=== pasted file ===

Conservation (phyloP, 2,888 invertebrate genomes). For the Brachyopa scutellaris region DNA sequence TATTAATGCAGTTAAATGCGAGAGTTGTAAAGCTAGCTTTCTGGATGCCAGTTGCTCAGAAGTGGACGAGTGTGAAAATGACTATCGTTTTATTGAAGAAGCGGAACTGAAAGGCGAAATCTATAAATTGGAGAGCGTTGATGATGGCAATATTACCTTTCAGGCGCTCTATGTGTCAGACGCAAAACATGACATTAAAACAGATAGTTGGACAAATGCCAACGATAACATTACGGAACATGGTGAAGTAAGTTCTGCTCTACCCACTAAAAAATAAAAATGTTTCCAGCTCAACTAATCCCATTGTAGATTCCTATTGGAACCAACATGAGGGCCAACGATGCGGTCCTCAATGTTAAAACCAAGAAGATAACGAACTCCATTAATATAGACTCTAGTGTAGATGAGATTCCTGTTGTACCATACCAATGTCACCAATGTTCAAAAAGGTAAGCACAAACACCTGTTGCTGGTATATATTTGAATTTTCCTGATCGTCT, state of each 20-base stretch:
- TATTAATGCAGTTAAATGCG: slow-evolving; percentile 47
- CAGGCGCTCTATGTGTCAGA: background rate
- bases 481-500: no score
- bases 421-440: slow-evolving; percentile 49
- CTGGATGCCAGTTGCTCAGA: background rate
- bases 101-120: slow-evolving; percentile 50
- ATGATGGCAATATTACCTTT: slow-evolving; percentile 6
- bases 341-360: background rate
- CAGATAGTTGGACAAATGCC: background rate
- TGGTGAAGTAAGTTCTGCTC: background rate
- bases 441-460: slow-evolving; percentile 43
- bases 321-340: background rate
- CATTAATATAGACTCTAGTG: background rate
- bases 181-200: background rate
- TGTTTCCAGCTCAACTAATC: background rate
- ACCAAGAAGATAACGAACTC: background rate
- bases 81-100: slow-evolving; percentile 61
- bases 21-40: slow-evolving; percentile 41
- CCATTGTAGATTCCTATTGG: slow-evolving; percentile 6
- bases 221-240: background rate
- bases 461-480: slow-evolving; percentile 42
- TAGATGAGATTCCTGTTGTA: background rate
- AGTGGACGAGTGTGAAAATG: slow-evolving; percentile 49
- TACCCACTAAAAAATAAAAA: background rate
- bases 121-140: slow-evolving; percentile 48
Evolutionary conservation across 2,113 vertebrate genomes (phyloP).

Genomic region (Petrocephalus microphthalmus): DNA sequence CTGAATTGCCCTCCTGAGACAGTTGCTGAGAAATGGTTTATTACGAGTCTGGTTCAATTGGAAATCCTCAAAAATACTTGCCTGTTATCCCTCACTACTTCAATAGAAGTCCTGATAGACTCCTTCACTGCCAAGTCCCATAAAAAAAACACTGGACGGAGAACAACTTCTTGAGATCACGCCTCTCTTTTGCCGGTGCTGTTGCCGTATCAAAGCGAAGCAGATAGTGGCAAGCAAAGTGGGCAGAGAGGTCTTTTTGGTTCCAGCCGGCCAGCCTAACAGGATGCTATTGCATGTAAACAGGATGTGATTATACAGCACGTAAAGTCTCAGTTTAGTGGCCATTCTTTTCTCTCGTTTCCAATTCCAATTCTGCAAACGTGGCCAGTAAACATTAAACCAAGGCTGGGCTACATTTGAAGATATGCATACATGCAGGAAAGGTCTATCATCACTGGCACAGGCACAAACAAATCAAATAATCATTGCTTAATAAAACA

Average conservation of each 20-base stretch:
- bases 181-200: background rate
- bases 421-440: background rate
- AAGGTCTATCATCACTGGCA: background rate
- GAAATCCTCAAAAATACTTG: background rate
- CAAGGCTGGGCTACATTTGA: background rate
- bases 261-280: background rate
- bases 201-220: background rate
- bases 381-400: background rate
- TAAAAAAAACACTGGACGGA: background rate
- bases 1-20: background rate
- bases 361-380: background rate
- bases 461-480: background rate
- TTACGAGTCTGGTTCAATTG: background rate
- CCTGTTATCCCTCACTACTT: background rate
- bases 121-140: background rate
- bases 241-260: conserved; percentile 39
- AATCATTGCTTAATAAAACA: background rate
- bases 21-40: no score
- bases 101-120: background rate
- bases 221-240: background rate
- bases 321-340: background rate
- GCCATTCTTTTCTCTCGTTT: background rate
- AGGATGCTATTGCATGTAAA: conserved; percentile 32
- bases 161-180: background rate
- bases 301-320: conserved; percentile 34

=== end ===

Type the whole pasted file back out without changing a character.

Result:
Conservation (phyloP, 2,888 invertebrate genomes). For the Brachyopa scutellaris region DNA sequence TATTAATGCAGTTAAATGCGAGAGTTGTAAAGCTAGCTTTCTGGATGCCAGTTGCTCAGAAGTGGACGAGTGTGAAAATGACTATCGTTTTATTGAAGAAGCGGAACTGAAAGGCGAAATCTATAAATTGGAGAGCGTTGATGATGGCAATATTACCTTTCAGGCGCTCTATGTGTCAGACGCAAAACATGACATTAAAACAGATAGTTGGACAAATGCCAACGATAACATTACGGAACATGGTGAAGTAAGTTCTGCTCTACCCACTAAAAAATAAAAATGTTTCCAGCTCAACTAATCCCATTGTAGATTCCTATTGGAACCAACATGAGGGCCAACGATGCGGTCCTCAATGTTAAAACCAAGAAGATAACGAACTCCATTAATATAGACTCTAGTGTAGATGAGATTCCTGTTGTACCATACCAATGTCACCAATGTTCAAAAAGGTAAGCACAAACACCTGTTGCTGGTATATATTTGAATTTTCCTGATCGTCT, state of each 20-base stretch:
- TATTAATGCAGTTAAATGCG: slow-evolving; percentile 47
- CAGGCGCTCTATGTGTCAGA: background rate
- bases 481-500: no score
- bases 421-440: slow-evolving; percentile 49
- CTGGATGCCAGTTGCTCAGA: background rate
- bases 101-120: slow-evolving; percentile 50
- ATGATGGCAATATTACCTTT: slow-evolving; percentile 6
- bases 341-360: background rate
- CAGATAGTTGGACAAATGCC: background rate
- TGGTGAAGTAAGTTCTGCTC: background rate
- bases 441-460: slow-evolving; percentile 43
- bases 321-340: background rate
- CATTAATATAGACTCTAGTG: background rate
- bases 181-200: background rate
- TGTTTCCAGCTCAACTAATC: background rate
- ACCAAGAAGATAACGAACTC: background rate
- bases 81-100: slow-evolving; percentile 61
- bases 21-40: slow-evolving; percentile 41
- CCATTGTAGATTCCTATTGG: slow-evolving; percentile 6
- bases 221-240: background rate
- bases 461-480: slow-evolving; percentile 42
- TAGATGAGATTCCTGTTGTA: background rate
- AGTGGACGAGTGTGAAAATG: slow-evolving; percentile 49
- TACCCACTAAAAAATAAAAA: background rate
- bases 121-140: slow-evolving; percentile 48
Evolutionary conservation across 2,113 vertebrate genomes (phyloP).

Genomic region (Petrocephalus microphthalmus): DNA sequence CTGAATTGCCCTCCTGAGACAGTTGCTGAGAAATGGTTTATTACGAGTCTGGTTCAATTGGAAATCCTCAAAAATACTTGCCTGTTATCCCTCACTACTTCAATAGAAGTCCTGATAGACTCCTTCACTGCCAAGTCCCATAAAAAAAACACTGGACGGAGAACAACTTCTTGAGATCACGCCTCTCTTTTGCCGGTGCTGTTGCCGTATCAAAGCGAAGCAGATAGTGGCAAGCAAAGTGGGCAGAGAGGTCTTTTTGGTTCCAGCCGGCCAGCCTAACAGGATGCTATTGCATGTAAACAGGATGTGATTATACAGCACGTAAAGTCTCAGTTTAGTGGCCATTCTTTTCTCTCGTTTCCAATTCCAATTCTGCAAACGTGGCCAGTAAACATTAAACCAAGGCTGGGCTACATTTGAAGATATGCATACATGCAGGAAAGGTCTATCATCACTGGCACAGGCACAAACAAATCAAATAATCATTGCTTAATAAAACA

Average conservation of each 20-base stretch:
- bases 181-200: background rate
- bases 421-440: background rate
- AAGGTCTATCATCACTGGCA: background rate
- GAAATCCTCAAAAATACTTG: background rate
- CAAGGCTGGGCTACATTTGA: background rate
- bases 261-280: background rate
- bases 201-220: background rate
- bases 381-400: background rate
- TAAAAAAAACACTGGACGGA: background rate
- bases 1-20: background rate
- bases 361-380: background rate
- bases 461-480: background rate
- TTACGAGTCTGGTTCAATTG: background rate
- CCTGTTATCCCTCACTACTT: background rate
- bases 121-140: background rate
- bases 241-260: conserved; percentile 39
- AATCATTGCTTAATAAAACA: background rate
- bases 21-40: no score
- bases 101-120: background rate
- bases 221-240: background rate
- bases 321-340: background rate
- GCCATTCTTTTCTCTCGTTT: background rate
- AGGATGCTATTGCATGTAAA: conserved; percentile 32
- bases 161-180: background rate
- bases 301-320: conserved; percentile 34